“Food insecurity”? When did that phrase become the way to describe being poor?

No more tracking down recipes for cauliflower pizza crust! Photo courtesy of Gail Caiazzo

Our mom did the best she could, but feeding eight children on limited resources was not easy. Once a month she would go to the town hall to collect surplus food. Powdered milk, processed cheese, butter and canned meat were staples in our house. Portions were never generous.

Day-old bread and rock-hard doughnuts from Cushman’s Bakery store in Biddeford meant a diet with lots of carbohydrates.

I was always hungry. Being fashionably thin in the 1950s and early ’60s was not the look I was going for. All my friends had curvy figures, while I was as flat as a pancake.

I graduated from Old Orchard Beach High School in 1963, got a job working for Webber Hospital and moved out of our family home. Having a salary afforded me the ability to never be hungry again. I could buy my own food and eat as much as I wanted. The concept of portion control was not part of my new life.

Unfortunately, just as Twiggy became popular, I started a lifetime of worrying about my weight. The truth is I watched the scale not for my health. I hopped on that hateful device every morning because of pure vanity.


I did win the battle of the bulge until my pregnancies. When my first pregnancy ended in a miscarriage, I was 15 pounds heavier. Weight Watchers was in its beginning years. I had witnessed several coworkers experience success, so off to the meetings I went. Portion control became the bane of my existence. The weight came off, but food was all I thought about. I learned in my 30s that the easiest thing to find is lost weight.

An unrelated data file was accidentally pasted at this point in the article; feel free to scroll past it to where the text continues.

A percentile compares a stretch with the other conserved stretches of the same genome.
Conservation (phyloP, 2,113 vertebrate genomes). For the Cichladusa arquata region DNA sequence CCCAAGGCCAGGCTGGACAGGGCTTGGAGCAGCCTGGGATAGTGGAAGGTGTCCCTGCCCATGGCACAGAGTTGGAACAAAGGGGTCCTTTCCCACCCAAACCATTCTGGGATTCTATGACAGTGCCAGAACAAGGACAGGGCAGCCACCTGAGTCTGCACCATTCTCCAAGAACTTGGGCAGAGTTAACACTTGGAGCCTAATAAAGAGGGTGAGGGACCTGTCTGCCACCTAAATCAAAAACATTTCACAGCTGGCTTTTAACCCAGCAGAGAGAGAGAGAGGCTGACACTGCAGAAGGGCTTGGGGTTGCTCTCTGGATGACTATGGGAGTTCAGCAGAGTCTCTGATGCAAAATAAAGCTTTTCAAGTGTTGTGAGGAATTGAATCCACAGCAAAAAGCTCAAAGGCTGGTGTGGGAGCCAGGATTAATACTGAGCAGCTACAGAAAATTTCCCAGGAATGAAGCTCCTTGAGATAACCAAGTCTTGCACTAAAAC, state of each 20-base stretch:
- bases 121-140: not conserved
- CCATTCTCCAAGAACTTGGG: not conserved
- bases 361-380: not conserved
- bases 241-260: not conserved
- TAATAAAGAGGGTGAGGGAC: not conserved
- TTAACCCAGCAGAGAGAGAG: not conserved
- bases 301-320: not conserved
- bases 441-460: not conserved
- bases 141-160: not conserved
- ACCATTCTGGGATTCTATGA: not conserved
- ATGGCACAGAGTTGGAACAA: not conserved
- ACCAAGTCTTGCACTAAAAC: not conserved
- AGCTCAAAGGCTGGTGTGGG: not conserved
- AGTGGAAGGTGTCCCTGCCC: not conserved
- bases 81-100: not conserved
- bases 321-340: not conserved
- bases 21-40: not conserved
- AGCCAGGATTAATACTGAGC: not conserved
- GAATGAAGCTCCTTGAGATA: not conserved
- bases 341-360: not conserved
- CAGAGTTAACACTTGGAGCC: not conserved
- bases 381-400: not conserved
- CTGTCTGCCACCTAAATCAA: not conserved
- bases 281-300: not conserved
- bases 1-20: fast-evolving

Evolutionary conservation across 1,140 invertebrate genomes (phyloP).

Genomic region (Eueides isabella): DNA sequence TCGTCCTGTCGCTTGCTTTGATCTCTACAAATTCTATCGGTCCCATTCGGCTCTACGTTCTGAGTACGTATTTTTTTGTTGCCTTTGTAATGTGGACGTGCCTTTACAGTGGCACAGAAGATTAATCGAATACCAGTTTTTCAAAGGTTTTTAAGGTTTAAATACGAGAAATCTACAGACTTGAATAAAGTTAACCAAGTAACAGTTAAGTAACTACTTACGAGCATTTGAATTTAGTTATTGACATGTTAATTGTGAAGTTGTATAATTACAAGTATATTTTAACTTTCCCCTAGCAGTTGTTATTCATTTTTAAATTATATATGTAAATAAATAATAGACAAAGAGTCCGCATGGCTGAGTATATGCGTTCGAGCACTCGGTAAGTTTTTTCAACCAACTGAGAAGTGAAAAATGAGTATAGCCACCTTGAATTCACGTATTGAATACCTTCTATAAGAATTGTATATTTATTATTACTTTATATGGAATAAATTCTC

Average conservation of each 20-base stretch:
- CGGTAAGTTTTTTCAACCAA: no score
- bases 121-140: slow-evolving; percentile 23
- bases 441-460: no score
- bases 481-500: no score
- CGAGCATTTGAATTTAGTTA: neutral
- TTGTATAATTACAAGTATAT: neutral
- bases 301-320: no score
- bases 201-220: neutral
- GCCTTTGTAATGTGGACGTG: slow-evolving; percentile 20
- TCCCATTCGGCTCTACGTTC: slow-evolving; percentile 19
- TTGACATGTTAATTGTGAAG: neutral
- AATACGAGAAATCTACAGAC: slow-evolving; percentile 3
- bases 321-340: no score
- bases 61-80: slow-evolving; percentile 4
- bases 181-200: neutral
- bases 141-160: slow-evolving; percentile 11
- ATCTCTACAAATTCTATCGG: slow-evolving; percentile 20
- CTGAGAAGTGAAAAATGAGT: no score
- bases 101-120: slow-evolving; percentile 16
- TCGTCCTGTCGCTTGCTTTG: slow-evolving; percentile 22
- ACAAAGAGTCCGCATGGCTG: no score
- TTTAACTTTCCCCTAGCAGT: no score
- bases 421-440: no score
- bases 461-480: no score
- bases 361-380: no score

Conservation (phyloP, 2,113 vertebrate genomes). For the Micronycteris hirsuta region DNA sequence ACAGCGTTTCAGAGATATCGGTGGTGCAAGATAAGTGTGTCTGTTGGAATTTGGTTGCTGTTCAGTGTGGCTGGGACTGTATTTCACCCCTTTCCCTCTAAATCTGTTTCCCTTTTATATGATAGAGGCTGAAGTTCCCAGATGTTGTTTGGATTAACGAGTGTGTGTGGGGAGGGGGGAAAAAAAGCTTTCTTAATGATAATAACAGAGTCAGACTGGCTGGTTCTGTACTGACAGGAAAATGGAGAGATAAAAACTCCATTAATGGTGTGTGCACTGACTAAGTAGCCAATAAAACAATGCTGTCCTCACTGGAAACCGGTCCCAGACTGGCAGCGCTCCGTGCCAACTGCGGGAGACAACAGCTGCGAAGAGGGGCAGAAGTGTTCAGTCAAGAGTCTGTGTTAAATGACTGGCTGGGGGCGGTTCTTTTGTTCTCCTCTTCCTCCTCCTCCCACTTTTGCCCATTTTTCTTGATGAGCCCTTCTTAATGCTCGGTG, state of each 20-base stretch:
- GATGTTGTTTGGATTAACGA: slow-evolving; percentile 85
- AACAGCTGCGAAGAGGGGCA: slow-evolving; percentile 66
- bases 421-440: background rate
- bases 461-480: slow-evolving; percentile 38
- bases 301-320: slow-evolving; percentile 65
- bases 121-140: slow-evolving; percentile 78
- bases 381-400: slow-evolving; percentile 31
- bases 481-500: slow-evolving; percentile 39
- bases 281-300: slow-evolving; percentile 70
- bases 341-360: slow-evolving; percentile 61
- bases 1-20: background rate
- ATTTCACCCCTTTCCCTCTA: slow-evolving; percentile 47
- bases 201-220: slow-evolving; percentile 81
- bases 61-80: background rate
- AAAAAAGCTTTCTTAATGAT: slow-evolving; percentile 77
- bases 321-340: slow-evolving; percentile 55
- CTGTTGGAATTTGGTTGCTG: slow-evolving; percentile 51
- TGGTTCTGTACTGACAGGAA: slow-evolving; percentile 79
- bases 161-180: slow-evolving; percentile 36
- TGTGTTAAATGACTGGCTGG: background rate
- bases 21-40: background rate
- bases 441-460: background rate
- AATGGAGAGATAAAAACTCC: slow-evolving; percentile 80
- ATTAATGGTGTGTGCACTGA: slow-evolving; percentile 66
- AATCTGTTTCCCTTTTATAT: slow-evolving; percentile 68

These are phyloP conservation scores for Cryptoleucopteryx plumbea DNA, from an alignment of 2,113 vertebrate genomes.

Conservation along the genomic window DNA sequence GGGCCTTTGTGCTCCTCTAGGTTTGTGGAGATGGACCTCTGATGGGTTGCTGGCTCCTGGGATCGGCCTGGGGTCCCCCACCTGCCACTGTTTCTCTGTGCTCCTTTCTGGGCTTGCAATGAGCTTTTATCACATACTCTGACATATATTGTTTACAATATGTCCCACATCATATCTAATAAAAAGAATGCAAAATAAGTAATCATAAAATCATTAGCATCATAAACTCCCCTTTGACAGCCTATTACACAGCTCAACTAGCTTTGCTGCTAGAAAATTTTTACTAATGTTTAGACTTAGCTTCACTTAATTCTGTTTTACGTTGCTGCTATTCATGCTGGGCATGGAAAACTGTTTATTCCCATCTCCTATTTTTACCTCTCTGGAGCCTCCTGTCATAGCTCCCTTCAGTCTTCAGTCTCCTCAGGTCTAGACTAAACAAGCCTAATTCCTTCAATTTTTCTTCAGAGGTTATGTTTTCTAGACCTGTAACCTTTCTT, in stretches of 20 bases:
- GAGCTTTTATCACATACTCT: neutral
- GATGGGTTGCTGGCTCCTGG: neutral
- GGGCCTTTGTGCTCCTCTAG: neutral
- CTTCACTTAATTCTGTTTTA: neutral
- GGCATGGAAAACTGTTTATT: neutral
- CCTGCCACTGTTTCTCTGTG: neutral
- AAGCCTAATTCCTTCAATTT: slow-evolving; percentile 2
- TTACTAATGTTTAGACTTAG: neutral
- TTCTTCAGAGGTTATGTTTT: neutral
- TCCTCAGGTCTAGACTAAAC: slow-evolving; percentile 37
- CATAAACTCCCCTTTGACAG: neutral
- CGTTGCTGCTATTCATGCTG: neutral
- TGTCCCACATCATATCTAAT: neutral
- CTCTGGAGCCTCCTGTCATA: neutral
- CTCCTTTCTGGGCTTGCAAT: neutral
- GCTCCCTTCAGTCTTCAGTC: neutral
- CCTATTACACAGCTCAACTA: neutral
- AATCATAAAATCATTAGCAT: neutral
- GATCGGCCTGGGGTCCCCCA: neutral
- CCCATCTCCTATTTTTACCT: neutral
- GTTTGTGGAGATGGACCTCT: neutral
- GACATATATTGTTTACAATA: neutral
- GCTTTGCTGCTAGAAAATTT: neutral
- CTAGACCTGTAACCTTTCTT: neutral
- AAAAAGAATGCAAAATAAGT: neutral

As the years passed, I tried every fad diet going. The grapefruit diet. The cabbage soup diet. The hot dog diet. I had closets full of clothes waiting to be worn when I was 10 pounds thinner.

Three years ago, I tried the keto diet. I loved eating all the bacon and butter I wanted while still losing weight. I made cauliflower pizza crust and every substitute for bread imaginable.

The scale showed a favorable outcome by denying myself carbohydrates. Giving up sugar is a healthy decision. Giving up warm, crusty bread and pasta? I always felt like I was being punished.

Much of my social life as a retired person revolves around going out to eat. Watching those hot rolls go by is torture. Looking for low-carb items on menus also means seeing every other delectable item on those same menus.

During COVID-19, I realize my skin has become too big for my body. It has nothing to do with the pandemic and everything to do with my age. When I look at my arms, I wonder, how did this happen? Wasn’t it yesterday that I was young?

Vanity is such a curse. The scale is still an addiction, but accepting the number has become easier.

So, I am quitting dieting. But wait … what is this intermittent-fasting thing?


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